One hundred years from now, people not yet born will need to do some digging to uncover what Greene County Parks and Trails were like in the year 2019.
Wednesday, after the county cut the ribbon on its new home for Parks and Trails, officials ceremoniously buried a copper time capsule in the side of the entrance to the new building.
With careful instruction from Robin Heise, the Greene County records manager and archivist, numerous members from different parks departments chose their own cherished items to stow away from the next century. Heise said the idea to include a time capsule in the new building at 635 Dayton-Xenia Rd. came this summer when the county discovered and opened a 50-year-old capsule buried in the Greene County Jail.
“Upon opening these copper boxes, it’s almost like traveling back in time,” Heise said before the 1969 box was opened this summer. “The artifacts symbolize what was important to the generation who sealed the box and provides the generation opening it with a sense of continuity, identity, and their cultural heritage.”
As mystery and secrecy is part of the fun surrounding time capsules, Heise only disclosed a few items she could confirm were sealed in the capsule including a Frisbee, a few ranger badges and a map of each Greene County park.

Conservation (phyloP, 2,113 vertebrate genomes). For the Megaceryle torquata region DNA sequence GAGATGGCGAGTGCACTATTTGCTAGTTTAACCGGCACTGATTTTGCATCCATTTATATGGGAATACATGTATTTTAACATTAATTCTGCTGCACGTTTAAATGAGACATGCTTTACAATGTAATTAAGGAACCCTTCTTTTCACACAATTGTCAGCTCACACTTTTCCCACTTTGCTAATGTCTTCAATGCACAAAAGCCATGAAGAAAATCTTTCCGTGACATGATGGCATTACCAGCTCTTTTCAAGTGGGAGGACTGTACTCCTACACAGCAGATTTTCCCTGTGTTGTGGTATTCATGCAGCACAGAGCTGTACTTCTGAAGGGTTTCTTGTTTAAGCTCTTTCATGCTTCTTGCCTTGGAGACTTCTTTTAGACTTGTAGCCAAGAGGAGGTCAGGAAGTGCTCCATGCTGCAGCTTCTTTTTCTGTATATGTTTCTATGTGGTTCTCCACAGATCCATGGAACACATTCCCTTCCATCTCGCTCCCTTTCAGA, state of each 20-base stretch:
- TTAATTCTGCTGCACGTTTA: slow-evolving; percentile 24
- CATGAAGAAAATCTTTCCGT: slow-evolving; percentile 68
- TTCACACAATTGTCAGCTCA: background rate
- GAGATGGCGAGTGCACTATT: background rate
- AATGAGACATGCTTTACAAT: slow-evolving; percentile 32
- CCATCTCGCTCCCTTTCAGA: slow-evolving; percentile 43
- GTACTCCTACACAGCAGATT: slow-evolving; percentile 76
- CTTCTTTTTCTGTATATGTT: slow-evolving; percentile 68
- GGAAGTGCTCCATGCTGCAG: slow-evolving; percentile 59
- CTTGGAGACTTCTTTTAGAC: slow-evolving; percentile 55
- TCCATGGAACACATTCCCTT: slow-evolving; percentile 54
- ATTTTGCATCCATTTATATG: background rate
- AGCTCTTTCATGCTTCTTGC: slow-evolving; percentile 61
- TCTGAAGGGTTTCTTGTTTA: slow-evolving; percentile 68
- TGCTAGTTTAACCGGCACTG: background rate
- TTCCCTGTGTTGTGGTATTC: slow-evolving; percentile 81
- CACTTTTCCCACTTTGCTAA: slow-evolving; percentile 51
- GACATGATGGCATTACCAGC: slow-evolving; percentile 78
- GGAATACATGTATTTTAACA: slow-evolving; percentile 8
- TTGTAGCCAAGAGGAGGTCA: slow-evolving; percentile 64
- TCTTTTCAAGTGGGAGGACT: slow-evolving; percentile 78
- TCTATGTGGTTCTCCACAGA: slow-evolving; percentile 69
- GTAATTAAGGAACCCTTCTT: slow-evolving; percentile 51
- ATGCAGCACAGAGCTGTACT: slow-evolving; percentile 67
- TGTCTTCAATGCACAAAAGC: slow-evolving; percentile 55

About 30 items were placed in the capsule.
Despite Heise’s strong urge not to include technology, parks staff included a flash drive with photos. In case her hunch is correct and the future generation isn’t able to access the photos anymore, Heise included a hand-written letter to the people of 2119, telling them they can find the photos in the county archival collections — assuming it’s still a physical space 100 years from now.
In 2001, another time capsule was removed from the county court house, Heise said. One more time capsule is known to exist in the county, however, Heise said she could not reveal its whereabouts because they are in the process of trying to locate the box.
“None of us will be here, so it’s really bizarre to think of that,” Heise said. “It’s hard to think about what people will be like 100 years from now and what they’ll think of us looking at the items we put in there.”
Thank you for reading the Dayton Daily News and for supporting local journalism. Subscribers: log in for access to your daily ePaper and premium newsletters.
Thank you for supporting in-depth local journalism with your subscription to the Dayton Daily News. Get more news when you want it with email newsletters just for subscribers. Sign up here.